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Tsu meri in the second octave.

 
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felix martens
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PostPosted: 2015-06-17, 09:46    Post subject: Tsu meri in the second octave. Reply with quote

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This is my nemesis! Try as I might I can't unlock the secret of a consistent note. Breathing or fingering? Somebody give me a clue, please!
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Roban Beuran
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PostPosted: 2015-06-17, 11:32    Post subject: Tsu meri in the second octave. Reply with quote

Tough question, Felix. Here are my 2 cents:
1) Get a tuner and use it while practising to make sure you produce the right pitch.
2) Experiment with various degrees of lowering your chin and various levels of opening the 4th hole. Basically the more you lower the chin the more you can open the hole and viceversa.
3) Once you find the combination that suits you most, make your body remember it by practising again and again, and also remember the pitch so that you can make fine adjustments even when you don't have a tuner.

From my own experience, it is better to be able to produce the right pitch without lowering your chin too much, so that you can play tsu meri easily even when it is part of a melody. This means you should try to open the 4th hole as little as possible, which is usually done by a kind of rotation movement of your finger.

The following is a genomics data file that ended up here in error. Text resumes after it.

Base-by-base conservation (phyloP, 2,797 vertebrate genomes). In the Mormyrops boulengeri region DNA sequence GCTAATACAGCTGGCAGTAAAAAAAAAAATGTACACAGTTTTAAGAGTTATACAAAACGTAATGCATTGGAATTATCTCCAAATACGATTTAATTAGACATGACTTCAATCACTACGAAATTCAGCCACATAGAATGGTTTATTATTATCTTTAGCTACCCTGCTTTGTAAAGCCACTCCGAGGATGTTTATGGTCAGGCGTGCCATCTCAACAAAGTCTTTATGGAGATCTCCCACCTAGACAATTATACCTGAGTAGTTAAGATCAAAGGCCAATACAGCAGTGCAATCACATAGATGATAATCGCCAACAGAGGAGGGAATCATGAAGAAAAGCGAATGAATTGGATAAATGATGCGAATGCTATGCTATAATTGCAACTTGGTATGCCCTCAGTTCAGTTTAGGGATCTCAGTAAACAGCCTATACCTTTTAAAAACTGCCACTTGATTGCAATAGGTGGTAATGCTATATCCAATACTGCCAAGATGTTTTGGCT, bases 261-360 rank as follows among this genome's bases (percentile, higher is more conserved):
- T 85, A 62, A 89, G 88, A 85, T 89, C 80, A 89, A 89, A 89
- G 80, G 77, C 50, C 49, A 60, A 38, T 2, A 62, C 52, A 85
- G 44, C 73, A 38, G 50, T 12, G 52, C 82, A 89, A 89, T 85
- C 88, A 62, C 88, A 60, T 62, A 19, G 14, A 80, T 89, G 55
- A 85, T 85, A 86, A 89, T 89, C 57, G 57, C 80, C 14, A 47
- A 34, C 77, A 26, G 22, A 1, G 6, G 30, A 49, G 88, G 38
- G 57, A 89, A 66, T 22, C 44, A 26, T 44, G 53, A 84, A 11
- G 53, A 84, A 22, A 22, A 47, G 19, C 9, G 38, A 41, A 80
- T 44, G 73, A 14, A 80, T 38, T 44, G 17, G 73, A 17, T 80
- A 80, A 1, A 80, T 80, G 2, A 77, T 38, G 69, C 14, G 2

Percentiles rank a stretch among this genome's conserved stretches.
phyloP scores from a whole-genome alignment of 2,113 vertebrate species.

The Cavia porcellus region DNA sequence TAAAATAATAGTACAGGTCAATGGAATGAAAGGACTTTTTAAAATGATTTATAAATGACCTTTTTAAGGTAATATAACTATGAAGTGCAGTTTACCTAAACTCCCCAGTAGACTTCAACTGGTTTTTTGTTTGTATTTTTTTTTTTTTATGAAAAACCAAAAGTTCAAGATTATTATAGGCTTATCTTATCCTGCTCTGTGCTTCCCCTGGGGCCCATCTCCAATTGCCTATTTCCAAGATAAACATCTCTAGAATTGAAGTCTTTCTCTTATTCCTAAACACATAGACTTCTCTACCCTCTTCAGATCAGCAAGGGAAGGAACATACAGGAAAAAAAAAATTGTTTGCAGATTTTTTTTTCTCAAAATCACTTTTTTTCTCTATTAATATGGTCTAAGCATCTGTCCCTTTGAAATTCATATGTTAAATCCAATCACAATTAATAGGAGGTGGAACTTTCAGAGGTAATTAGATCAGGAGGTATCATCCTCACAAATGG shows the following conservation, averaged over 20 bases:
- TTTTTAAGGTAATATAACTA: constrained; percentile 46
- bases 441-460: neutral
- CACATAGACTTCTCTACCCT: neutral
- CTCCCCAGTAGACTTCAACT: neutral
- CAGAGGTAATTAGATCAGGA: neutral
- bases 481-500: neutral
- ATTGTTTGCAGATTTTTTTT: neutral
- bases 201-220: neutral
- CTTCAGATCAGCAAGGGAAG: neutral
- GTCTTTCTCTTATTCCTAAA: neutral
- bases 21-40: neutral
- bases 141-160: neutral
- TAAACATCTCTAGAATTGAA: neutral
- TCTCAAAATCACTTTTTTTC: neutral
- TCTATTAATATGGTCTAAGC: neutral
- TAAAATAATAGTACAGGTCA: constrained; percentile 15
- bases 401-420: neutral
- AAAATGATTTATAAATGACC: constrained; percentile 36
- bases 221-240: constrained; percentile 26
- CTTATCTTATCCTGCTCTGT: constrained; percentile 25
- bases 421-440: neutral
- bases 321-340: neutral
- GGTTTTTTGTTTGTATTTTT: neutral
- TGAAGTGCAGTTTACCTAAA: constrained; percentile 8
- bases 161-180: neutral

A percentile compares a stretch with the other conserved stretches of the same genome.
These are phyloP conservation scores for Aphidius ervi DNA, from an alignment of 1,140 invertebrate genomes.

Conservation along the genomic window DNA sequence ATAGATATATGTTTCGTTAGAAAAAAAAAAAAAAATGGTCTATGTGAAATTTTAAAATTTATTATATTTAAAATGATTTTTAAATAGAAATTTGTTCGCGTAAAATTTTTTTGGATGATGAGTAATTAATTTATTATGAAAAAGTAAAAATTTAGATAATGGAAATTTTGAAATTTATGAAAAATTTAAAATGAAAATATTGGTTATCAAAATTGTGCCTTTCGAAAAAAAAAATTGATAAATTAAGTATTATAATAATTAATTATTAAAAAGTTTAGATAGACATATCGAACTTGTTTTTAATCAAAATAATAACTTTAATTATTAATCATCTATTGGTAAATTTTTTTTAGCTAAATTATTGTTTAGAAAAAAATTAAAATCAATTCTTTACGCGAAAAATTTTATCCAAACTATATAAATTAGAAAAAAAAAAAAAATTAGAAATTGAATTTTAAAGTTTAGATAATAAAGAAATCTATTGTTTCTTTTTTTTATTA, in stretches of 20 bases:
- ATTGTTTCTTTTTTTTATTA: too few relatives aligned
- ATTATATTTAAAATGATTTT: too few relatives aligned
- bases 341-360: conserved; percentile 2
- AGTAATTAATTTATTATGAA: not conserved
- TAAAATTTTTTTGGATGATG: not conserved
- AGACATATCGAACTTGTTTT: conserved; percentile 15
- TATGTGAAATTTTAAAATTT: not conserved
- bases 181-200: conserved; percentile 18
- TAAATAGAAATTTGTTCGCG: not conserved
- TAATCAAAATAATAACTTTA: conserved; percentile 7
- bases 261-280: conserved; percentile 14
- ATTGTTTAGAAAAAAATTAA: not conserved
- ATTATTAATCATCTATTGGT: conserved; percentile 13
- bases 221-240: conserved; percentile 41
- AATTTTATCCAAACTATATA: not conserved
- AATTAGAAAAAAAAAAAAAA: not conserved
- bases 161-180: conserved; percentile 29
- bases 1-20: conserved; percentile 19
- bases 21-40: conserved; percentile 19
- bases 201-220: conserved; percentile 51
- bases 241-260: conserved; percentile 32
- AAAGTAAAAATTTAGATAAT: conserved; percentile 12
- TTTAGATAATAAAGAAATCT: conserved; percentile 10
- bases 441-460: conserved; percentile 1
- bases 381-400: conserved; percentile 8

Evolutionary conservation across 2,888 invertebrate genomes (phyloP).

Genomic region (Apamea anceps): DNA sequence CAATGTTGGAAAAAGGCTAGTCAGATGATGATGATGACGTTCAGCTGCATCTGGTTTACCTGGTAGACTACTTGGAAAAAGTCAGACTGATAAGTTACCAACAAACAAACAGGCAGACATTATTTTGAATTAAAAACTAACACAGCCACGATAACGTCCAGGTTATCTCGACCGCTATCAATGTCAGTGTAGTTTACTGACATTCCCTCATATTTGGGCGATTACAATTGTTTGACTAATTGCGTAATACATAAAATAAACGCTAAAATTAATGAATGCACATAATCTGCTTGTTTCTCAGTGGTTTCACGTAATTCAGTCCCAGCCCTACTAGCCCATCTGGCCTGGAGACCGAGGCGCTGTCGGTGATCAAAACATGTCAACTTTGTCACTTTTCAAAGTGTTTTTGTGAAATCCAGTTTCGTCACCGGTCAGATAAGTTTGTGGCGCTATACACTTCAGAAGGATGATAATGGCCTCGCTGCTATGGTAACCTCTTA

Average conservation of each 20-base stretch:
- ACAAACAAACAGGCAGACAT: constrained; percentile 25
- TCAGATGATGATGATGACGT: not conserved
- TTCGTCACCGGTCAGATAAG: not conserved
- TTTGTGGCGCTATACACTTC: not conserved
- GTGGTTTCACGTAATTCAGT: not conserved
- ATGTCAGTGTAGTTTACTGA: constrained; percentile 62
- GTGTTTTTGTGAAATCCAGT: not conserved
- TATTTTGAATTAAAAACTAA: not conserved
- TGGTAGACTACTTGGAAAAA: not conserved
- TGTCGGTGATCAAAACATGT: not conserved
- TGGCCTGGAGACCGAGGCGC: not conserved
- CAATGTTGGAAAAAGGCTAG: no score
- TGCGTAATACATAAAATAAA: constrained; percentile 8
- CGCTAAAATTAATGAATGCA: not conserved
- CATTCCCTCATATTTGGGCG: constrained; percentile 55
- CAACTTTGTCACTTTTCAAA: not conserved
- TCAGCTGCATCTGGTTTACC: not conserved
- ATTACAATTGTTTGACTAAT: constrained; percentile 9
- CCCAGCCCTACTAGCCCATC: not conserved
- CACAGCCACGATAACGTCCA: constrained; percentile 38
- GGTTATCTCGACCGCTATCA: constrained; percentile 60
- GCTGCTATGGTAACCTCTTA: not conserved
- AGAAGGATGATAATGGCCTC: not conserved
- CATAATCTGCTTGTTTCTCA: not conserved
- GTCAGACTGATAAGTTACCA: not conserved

By the way, I have to admit that I find tsu meri challenging both in first and second octaves, so I am not sure if you are talking about any additional difficulties that you encounter in the second octave. One thing that is sure is that it is easier to spot the wrong pitch in the second octave because of the higher frequencies involved, so more care is needed when playing.

Good luck!
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felix martens
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PostPosted: 2015-06-17, 14:31    Post subject: Tsu meri in the second octave. Reply with quote

Thanks for that, mate!
I guess it's just practice, practice, practice! But is there a "holding back" of breath to facilitate hitting the note, because when I hear it played it sometimes seems almost "muted"?
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Roban Beuran
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PostPosted: 2015-06-18, 00:22    Post subject: Tsu meri in the second octave. Reply with quote

The sound intensity of tsu meri will be lower than for let's say ro due to the physics of opening only slightly the 4th hole. You can produce a louder note by opening more the 4th hole, which means you have to lower your chin more ("meri") to still produce the right pitch, but this only works up to a certain point, because too much meri will cut the air flow into the shakuhachi.